Informaticopia

Tuesday, April 27, 2010

HC2010 Conference

Today I attended the HC2010 conference at the ICC in Birmingham.

This was the first time I'd been to this conference for a few years and previously my attendance had always been to Harrogate. The traffic getting into Birmingham was slow and paying for car parking was a nightmare, but it was certainly easier travelling for me than the trip to Yorkshire.

I managed to get sorted for the presentations by two of the keynote speakers, Professors Denis Protti and Heinz Wolf.

Denis who is a Canadian Health Informatics expert who has been involved in evaluating the UK NHS's National Programme for IT for many years, explored quality, productivity and innovation in health services. He attempted definitions of the terms and argued using the examples of the Mountain View and Veterans Administration to argue that quality, productivity and innovation could coexist in healthcare.

Heinz Wolf, who a hip replacement four weeks ago used personal experiences and statistics of demographic change to support his thesis that we need mutuality and frugality in health care and "comfort care" in the next few years. He argued that the innovations which are needed most are not in science and technology but in the way society is organised. He suggested that although healthcare interventions are likely to remain within the purview of the state the growing need is to social care provided by volunteers in the community, possibly with a banking system for volunteering hours. Looking at technological change he argued that "errorists" were more significant than terrorists and advocated speed limits or fire breaks in the speed of information transmission to reduce error rates.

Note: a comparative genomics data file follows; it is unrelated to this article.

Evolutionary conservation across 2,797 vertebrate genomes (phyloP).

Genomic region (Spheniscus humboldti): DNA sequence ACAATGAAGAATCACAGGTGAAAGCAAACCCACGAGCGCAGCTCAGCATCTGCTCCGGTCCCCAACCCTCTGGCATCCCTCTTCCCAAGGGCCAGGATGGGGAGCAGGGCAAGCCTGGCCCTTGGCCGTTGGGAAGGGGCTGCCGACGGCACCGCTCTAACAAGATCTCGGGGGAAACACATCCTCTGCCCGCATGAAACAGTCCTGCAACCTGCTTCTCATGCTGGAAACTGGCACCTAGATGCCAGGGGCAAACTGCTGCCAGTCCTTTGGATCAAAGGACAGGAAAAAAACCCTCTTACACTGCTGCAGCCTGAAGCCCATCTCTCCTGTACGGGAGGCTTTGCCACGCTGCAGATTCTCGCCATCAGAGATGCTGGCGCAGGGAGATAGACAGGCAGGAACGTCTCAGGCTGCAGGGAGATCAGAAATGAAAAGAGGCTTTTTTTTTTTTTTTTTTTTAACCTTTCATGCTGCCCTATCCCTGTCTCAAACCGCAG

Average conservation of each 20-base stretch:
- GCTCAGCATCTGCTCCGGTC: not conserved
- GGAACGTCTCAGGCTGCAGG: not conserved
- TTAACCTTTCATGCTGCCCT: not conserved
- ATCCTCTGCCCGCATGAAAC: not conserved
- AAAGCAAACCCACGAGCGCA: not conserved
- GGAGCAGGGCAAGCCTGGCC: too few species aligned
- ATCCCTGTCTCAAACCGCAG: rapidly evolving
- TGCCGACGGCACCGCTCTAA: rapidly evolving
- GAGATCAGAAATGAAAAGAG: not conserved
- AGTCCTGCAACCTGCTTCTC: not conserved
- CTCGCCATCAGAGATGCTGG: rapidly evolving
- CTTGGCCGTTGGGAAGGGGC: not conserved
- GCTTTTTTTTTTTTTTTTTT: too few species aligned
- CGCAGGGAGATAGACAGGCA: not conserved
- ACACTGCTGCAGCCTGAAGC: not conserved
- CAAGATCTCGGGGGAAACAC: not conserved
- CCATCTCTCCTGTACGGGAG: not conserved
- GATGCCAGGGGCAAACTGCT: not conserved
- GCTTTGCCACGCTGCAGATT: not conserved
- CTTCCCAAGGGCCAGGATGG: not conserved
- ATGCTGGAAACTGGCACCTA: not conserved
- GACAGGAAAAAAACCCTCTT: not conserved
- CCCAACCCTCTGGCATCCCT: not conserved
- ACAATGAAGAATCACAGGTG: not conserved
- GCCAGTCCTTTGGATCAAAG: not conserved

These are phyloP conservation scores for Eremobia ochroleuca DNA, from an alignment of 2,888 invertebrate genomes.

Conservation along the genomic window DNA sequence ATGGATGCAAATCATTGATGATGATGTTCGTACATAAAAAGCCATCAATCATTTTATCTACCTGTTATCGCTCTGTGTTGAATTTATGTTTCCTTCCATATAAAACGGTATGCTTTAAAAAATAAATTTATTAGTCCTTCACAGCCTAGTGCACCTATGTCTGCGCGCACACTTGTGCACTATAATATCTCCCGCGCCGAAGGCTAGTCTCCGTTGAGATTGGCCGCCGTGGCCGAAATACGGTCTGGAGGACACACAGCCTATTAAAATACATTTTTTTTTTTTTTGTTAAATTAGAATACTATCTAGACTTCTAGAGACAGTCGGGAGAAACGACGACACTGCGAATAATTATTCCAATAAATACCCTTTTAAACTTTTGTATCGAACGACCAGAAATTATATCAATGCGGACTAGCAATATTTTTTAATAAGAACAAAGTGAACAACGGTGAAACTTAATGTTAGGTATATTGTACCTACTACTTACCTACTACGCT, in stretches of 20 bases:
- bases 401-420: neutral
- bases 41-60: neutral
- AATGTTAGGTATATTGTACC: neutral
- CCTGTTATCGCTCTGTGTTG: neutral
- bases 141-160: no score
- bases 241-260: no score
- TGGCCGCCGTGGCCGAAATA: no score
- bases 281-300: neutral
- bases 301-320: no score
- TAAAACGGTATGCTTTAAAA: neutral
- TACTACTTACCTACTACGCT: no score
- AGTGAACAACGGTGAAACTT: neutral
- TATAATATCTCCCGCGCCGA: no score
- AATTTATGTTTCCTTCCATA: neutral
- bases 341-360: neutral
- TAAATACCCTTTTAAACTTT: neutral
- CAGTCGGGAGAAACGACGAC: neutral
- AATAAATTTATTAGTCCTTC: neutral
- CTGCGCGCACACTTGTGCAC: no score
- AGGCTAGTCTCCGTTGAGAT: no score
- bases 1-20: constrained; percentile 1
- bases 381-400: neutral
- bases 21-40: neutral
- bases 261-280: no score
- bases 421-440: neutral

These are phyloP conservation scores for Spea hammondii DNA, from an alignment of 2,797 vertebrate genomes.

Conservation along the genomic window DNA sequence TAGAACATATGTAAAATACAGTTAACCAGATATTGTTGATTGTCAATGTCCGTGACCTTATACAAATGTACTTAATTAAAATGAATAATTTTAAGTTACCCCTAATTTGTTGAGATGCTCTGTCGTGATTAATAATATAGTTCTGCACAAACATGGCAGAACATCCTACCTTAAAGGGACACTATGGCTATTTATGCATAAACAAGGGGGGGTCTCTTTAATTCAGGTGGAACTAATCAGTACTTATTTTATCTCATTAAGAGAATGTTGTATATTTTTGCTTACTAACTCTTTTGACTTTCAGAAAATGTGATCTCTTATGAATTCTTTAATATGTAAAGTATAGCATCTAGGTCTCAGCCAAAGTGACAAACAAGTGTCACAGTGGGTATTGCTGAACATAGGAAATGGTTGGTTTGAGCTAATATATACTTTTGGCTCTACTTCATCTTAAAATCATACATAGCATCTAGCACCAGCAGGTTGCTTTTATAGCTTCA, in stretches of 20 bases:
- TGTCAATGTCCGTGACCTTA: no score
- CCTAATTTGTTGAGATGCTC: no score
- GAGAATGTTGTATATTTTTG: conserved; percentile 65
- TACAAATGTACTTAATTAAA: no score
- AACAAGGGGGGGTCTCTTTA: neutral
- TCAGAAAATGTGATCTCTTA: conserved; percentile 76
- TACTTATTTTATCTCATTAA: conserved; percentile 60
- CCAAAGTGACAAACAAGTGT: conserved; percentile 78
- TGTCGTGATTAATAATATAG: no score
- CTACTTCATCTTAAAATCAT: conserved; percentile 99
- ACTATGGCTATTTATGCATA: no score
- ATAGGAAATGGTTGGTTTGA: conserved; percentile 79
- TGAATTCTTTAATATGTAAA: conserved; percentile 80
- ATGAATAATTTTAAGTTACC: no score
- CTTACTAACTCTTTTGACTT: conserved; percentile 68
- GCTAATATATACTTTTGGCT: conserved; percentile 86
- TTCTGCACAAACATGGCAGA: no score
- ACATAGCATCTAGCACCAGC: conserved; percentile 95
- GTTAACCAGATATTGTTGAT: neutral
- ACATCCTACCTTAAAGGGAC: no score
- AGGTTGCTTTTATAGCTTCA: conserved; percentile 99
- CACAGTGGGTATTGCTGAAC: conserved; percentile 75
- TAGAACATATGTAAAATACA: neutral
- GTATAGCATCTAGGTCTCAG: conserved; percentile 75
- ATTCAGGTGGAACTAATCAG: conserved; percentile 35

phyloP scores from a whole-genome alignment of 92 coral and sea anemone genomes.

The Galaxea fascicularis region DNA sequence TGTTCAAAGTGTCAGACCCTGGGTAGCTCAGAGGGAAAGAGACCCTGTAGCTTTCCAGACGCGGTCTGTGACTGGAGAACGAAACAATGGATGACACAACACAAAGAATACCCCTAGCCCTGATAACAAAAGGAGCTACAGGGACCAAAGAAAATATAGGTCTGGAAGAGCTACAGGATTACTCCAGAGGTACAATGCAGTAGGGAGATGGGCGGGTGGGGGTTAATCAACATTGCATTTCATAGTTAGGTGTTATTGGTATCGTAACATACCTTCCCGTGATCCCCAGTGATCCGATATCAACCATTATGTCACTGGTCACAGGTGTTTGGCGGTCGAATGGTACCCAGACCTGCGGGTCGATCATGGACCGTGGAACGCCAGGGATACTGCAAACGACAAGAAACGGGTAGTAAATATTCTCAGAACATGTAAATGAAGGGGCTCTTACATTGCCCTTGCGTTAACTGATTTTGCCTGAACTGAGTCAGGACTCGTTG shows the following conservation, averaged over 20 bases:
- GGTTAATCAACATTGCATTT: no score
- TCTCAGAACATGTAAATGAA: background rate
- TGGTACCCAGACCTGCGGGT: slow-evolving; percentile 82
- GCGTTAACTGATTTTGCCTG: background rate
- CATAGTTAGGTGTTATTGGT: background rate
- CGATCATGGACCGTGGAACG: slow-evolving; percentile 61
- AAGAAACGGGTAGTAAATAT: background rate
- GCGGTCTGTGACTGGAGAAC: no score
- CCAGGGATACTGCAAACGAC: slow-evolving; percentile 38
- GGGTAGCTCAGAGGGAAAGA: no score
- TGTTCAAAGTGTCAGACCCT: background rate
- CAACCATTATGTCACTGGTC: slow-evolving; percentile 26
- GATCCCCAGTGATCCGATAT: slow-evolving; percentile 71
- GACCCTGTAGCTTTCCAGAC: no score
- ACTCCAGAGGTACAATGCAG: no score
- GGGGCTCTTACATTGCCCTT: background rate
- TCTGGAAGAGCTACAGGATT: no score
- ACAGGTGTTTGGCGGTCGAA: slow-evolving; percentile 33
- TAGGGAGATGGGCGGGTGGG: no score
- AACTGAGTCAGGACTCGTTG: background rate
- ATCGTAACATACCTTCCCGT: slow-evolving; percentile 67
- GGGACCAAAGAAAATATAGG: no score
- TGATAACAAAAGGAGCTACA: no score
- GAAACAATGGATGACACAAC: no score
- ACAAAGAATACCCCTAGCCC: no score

After a quick coffee and a tour of the exhibition I went into the Research and Development stream, which attracted 50ish delegates. The first presentation was by Professor Ken Eason of Loughborough University who described his research experience related to the sharing of electronic patient information and emphasised the need for organisational and socio-technical research rather then the purely technical work which has been undertaken. He outlined current work in the EPICOg project, funded by NHS SDO, exploring patient pathways across several PCTs and other organisations.

I presented next, on behalf of Peter Murphy and the team from UWE and the Bristol Childrens Hospital exploring lessons learnt in developing a knowledge sharing culture across the NHS, a project funded by the NHS Faculty of Health Informatics and updating recent work including the recent NHS Clinical Informatics Best Practice Marketplace

The final speaker in the session was Mark Hawker from Leeds Institute of Health Sciences who described currently work from various bodies eg the UK Clinical Research Collaboration and the CfH Research Capability Programme to overcome barriers to using NHS clinical data for research purposes. He also described the development of educational resources in the EPR Research training Database.

I then grabbed a quick lunch while attending the AGM of the BCS Nursing Specialist Group, which was a good opportunity to catch up with old friends and make some new ones.

After lunch I participated in an interactive panel session, which included some short presentations from Simon de Lusignon, Bev Ellis and Paul Milne and a discussion led by Paul Woolman from the UK Faculty of Health Informatics and funding bodies eg Wellcome Trust, ESRC, EPSRC, NIHR etc looking at issues for Health Informatics Research. They would like everyone in the field to complete the UK E-Health Records Research Capacity Landscape Mapping Exercise.

Unfortunately because of other commitments I will not be able to attend the next two days of the conference.

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